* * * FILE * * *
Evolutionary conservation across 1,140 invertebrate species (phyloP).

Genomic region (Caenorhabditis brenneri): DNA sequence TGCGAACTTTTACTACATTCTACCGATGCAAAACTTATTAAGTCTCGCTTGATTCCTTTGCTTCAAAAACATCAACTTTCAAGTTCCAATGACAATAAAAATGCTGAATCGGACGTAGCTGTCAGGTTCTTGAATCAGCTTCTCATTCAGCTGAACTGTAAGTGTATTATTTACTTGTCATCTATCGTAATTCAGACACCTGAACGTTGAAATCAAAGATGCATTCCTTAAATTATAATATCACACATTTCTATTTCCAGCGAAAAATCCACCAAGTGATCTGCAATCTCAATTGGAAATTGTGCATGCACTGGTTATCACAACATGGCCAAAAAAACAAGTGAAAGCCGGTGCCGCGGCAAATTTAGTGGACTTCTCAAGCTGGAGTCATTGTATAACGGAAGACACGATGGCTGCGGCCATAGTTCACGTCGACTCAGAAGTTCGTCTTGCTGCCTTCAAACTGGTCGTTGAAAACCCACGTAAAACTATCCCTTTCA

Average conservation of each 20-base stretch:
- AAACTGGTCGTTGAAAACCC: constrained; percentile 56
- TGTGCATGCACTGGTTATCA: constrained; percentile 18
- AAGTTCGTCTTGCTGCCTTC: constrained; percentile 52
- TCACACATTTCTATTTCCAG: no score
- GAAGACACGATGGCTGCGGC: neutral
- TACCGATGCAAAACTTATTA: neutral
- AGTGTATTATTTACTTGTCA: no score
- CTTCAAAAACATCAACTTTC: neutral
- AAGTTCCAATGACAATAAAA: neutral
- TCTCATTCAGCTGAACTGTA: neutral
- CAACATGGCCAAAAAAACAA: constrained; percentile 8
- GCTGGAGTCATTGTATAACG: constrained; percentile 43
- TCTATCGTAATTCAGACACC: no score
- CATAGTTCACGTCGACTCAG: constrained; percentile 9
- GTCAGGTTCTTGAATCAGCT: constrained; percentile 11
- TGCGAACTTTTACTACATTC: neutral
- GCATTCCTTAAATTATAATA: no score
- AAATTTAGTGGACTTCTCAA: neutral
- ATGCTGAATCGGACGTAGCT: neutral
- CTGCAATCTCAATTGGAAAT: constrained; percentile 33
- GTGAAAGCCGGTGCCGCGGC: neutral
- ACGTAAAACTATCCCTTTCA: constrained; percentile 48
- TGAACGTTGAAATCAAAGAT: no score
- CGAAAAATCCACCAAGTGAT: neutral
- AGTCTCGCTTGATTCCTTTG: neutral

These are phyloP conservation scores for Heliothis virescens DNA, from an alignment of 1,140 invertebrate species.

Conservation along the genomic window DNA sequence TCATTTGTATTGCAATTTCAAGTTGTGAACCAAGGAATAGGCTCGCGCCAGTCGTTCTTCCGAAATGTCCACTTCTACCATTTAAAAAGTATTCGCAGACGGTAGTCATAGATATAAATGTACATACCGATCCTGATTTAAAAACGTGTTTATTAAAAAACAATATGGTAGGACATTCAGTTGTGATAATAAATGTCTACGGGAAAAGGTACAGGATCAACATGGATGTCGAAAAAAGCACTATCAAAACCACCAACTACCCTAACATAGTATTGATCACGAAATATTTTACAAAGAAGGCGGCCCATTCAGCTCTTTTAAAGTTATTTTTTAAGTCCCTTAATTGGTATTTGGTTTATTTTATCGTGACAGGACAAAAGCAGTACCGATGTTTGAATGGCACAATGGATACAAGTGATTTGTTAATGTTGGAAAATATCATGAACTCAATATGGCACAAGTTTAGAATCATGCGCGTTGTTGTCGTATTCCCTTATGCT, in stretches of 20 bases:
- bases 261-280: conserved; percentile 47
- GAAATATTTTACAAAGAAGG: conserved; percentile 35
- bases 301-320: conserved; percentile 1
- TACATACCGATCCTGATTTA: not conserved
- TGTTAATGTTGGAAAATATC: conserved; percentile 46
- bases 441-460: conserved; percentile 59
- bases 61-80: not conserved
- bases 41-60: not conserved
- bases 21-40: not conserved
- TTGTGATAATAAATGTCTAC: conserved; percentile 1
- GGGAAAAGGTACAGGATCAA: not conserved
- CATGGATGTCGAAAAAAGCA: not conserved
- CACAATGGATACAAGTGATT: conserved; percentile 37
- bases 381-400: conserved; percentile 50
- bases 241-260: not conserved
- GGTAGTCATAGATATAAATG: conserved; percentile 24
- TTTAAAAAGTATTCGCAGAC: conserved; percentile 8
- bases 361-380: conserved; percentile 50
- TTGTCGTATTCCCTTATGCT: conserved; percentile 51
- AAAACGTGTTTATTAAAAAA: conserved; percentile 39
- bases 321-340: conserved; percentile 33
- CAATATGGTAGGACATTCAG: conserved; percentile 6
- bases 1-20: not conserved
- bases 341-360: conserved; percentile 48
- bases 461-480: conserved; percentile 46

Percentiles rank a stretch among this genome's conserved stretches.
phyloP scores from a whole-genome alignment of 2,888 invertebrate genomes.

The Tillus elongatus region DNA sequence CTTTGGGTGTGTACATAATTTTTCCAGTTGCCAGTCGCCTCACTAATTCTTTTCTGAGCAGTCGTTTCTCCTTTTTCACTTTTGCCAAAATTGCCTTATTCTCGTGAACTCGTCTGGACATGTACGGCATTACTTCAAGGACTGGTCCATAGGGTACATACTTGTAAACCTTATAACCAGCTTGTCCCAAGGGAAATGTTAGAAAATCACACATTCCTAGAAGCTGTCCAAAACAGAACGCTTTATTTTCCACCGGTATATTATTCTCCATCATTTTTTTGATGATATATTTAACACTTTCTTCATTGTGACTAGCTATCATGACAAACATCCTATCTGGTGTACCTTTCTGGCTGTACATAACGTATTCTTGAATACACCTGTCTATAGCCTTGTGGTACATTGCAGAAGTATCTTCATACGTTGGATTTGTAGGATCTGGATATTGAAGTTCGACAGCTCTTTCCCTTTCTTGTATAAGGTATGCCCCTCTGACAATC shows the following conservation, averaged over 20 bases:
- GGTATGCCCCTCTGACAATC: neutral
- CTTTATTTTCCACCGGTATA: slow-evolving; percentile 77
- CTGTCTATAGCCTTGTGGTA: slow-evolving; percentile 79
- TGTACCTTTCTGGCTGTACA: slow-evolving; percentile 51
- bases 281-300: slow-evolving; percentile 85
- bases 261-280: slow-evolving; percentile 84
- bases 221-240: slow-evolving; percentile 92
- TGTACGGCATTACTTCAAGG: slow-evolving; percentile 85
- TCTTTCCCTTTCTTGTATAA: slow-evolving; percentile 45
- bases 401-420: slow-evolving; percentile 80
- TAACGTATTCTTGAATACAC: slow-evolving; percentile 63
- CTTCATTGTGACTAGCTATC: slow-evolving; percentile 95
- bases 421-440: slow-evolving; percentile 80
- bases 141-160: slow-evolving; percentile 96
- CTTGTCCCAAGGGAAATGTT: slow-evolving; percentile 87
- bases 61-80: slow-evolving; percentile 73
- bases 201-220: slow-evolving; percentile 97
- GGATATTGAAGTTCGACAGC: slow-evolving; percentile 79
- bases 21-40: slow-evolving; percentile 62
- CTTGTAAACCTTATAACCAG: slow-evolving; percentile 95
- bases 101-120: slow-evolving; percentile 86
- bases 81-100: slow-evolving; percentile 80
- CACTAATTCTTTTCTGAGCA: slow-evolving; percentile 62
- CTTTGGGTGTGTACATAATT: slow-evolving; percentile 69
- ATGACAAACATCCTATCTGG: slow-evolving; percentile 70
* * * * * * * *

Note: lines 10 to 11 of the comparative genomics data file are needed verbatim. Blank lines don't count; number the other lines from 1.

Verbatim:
- AGTGTATTATTTACTTGTCA: no score
- CTTCAAAAACATCAACTTTC: neutral